Nanaimo first city in Canada to sign up for Chronolog environment photo monitoring service

Regional District of Nanaimo is seeking input from the public for its transit redevelopment strategy. (News Bulletin file)
Public input sought as RDN works on transit redevelopment strategy

RDN wants to know where people want bus stops, shelters and pedestrian and cycling connections

Douglas Holmes, current Alberni-Clayoquot Regional District chief administrative officer, is set to take on that position at the Regional District of Nanaimo come late August. (Submitted photo)
Regional District of Nanaimo’s next CAO keen to work on building partnerships

Douglas Holmes to take over top administrator role with RDN this summer

(PQB News file photo)
Fireworks report highlights enforcement challenges for Regional District of Nanaimo

Director: ‘I just think it’s wasting everybody’s time’

Neighbours fight a small late-night bush fire with garden hoses and shovels in Cinnabar Valley on June 5. They couldn’t get help from local fire services because the fire was located in an area under B.C. Wildfire Services jurisdiction. (Photo courtesy Muriel Wells)
Nanaimo residents on edge of city limits left to put out bush fire themselves

Cinnabar Valley residents tackle fire with hoses and buckets for two and a half hours

Members of the Department of Fisheries and Oceans’ Marine Mammal Response Program rescued an adult humpback what that was entangled in commercial fishing gear in the waters off of Entrance Island on Thursday, June 10. (Photo courtesy Marine Mammal Response Program)
Rescuers free humpback ‘anchored’ down by prawn traps near Nanaimo

Department of Fisheries and Oceans responders spend hours untangling whale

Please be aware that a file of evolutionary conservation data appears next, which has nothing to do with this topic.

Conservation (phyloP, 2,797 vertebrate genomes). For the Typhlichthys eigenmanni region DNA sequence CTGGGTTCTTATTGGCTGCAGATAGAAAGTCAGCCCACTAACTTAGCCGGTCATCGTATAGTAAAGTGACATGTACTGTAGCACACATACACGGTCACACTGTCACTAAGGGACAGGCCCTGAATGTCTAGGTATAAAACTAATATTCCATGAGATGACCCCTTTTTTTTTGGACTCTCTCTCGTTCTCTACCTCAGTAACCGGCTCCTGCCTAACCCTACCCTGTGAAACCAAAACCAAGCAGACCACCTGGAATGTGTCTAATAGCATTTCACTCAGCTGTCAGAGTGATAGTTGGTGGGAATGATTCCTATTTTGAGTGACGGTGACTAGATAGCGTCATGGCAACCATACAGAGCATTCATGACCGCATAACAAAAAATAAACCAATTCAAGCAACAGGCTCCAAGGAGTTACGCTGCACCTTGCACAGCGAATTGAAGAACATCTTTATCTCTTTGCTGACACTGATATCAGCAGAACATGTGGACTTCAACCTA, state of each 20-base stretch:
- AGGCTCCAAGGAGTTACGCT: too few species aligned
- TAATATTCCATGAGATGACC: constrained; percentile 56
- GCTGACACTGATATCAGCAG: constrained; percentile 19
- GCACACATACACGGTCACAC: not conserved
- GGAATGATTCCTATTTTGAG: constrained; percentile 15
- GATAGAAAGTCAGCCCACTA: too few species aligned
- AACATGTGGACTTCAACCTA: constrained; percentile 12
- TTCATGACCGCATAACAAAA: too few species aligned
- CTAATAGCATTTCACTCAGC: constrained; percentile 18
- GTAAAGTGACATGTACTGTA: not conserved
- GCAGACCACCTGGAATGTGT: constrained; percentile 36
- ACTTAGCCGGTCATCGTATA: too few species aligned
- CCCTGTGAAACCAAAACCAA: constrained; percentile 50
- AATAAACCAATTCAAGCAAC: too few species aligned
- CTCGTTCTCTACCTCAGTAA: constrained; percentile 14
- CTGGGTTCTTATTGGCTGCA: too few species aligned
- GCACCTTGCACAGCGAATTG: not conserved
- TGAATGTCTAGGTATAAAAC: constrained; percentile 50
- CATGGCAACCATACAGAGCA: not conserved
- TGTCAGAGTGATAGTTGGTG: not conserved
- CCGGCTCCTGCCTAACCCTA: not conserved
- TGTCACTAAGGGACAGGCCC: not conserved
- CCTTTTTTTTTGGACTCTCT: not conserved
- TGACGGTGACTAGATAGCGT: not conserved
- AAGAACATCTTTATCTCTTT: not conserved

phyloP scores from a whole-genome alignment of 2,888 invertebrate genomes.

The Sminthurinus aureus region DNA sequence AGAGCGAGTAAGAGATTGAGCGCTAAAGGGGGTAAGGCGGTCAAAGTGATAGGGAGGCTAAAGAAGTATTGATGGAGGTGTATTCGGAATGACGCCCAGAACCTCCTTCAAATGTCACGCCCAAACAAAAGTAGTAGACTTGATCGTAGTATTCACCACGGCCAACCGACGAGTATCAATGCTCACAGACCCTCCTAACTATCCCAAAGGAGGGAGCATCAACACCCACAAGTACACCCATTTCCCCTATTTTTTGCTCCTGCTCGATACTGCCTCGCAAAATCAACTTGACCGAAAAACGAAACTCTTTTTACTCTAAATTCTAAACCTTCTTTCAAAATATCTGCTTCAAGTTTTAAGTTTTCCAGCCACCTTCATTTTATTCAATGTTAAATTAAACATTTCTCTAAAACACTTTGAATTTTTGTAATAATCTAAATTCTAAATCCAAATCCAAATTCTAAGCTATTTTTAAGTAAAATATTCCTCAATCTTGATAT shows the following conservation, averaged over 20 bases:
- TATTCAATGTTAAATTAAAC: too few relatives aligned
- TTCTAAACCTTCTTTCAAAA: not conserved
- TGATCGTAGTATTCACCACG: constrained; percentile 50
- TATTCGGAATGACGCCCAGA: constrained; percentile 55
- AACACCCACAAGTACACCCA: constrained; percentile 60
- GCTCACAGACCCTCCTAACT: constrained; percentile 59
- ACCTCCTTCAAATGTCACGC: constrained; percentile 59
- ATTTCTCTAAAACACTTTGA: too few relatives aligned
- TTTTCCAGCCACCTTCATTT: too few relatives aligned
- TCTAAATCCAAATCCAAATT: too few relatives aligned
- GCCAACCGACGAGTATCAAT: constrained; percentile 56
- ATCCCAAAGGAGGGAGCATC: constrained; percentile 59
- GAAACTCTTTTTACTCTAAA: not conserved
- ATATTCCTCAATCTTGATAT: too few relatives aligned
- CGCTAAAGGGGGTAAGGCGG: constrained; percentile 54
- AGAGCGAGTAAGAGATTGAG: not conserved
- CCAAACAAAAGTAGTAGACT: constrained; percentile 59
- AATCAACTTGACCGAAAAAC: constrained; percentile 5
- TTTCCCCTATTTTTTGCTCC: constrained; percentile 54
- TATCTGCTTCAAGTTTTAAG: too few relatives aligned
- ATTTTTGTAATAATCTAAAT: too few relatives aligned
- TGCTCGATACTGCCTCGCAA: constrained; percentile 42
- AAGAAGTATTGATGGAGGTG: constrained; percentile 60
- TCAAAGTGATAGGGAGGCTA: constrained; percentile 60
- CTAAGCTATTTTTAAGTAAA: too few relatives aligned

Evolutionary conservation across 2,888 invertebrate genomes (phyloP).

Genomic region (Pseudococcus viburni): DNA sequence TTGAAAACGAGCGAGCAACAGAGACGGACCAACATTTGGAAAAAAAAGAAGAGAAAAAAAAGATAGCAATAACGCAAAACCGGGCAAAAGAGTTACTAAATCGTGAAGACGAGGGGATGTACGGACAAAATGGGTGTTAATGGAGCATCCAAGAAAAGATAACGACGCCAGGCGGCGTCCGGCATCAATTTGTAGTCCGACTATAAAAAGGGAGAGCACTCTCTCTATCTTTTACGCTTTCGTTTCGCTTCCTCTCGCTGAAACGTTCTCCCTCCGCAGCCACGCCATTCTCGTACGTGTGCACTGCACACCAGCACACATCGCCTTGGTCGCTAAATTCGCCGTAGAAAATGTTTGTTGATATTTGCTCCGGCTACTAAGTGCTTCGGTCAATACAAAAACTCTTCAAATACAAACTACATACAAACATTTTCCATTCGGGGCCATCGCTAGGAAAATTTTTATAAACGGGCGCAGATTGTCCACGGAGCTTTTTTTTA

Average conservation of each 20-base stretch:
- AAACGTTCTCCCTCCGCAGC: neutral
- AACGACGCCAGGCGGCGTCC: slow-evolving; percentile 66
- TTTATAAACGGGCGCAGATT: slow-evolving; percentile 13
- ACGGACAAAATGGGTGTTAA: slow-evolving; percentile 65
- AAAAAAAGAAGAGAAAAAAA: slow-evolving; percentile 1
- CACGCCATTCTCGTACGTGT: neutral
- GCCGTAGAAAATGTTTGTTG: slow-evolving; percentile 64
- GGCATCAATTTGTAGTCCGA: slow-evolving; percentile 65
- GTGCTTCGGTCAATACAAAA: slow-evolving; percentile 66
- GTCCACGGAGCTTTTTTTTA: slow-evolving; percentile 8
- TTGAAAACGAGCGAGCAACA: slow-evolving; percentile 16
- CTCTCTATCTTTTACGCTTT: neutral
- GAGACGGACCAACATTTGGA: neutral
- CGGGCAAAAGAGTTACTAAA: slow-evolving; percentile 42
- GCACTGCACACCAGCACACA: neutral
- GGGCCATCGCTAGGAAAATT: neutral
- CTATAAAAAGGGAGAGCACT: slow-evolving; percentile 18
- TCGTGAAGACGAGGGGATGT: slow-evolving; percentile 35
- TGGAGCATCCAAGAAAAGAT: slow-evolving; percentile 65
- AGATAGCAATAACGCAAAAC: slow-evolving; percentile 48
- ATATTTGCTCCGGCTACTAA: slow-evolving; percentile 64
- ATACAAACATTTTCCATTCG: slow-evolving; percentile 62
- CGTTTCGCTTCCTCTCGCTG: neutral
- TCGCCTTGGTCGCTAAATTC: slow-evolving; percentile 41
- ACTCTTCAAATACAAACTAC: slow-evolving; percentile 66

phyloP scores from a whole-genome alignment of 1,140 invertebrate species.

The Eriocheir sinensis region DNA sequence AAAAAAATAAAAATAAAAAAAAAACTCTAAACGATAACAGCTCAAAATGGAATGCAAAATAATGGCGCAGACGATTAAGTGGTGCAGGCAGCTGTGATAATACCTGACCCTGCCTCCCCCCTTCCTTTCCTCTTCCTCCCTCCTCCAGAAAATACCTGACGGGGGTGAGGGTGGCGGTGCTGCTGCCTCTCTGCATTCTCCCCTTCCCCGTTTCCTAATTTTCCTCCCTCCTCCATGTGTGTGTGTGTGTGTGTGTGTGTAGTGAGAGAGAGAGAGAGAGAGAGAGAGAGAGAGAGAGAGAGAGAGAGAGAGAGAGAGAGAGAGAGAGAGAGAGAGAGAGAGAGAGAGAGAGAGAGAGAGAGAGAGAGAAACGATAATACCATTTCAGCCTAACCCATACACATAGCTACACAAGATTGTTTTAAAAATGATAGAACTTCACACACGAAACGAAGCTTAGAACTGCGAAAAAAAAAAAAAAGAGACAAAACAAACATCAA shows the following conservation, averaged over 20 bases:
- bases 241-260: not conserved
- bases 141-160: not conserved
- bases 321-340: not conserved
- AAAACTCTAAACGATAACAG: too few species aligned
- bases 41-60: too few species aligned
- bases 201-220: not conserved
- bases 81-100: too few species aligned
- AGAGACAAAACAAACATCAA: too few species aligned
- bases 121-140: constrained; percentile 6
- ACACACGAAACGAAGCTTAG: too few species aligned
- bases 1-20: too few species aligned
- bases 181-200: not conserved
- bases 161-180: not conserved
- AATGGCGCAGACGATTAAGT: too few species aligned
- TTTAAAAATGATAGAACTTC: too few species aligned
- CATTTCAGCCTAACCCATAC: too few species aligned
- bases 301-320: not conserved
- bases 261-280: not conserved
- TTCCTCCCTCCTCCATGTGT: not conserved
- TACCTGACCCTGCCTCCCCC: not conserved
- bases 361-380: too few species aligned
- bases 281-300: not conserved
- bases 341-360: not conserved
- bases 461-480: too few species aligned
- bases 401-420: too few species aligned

The Great Ogopogo Bathtub Race has been held in Summerland as a fundraising event. Do you know which Canadian city introduced this sport? (Black Press file photo)
QUIZ: A summer’s day at the water

How much do you know about boats, lakes and water?

Two-year-old Ivy McLeod laughs while playing with Lucky the puppy outside their Chilliwack home on Thursday, June 10, 2021. (Jenna Hauck/ Chilliwack Progress)
VIDEO: B.C. family finds ‘perfect’ puppy with limb difference for 2-year-old Ivy

Ivy has special bond with Lucky the puppy who was also born with limb difference

A million-dollar ticket was sold to an individual in Vernon from the Lotto Max draw Friday, June 11, 2021. (Photo courtesy of BCLC)
Lottery ticket worth $1 million sold in Vernon

One lucky individual holds one of 20 tickets worth $1 million from Friday’s Lotto Max draw

“65 years, I’ve carried the stories in my mind and live it every day,” says Jack Kruger. (Athena Bonneau)
‘Maybe this time they will listen’: Survivor shares stories from B.C. residential school

Jack Kruger, living in Syilx territory, wasn’t surprised by news of 215 children’s remains found on the grounds of the former Kamloops Indian Residential School

A logging truck carries its load down the Elaho Valley near in Squamish, B.C. in this file photo. THE CANADIAN PRESS/Chuck Stoody
Squamish Nation calls for old-growth logging moratorium in its territory

The nation says 44% of old-growth forests in its 6,900-square kilometre territory are protected while the rest remain at risk

Flowers and cards are left at a makeshift memorial at a monument outside the former Kamloops Indian Residential School to honour the 215 children whose remains are believed to have been discovered buried near the city in Kamloops, B.C., on Monday, May 31, 2021. THE CANADIAN PRESS/Darryl Dyck
‘Pick a Sunday:’ Indigenous leaders ask Catholics to stay home, push for apology

Indigenous leaders are calling on Catholics to stand in solidarity with residential school survivors by not attending church services

“They will never be forgotten, every child matters,” says Sioux Valley Chief Jennifer Bone in a video statement June 1. (Screen grab)
104 ‘potential graves’ detected at site of former residential school in Manitoba

Sioux Valley Dakota Nation working to identify, repatriate students buried near former Brandon residential school

Most Read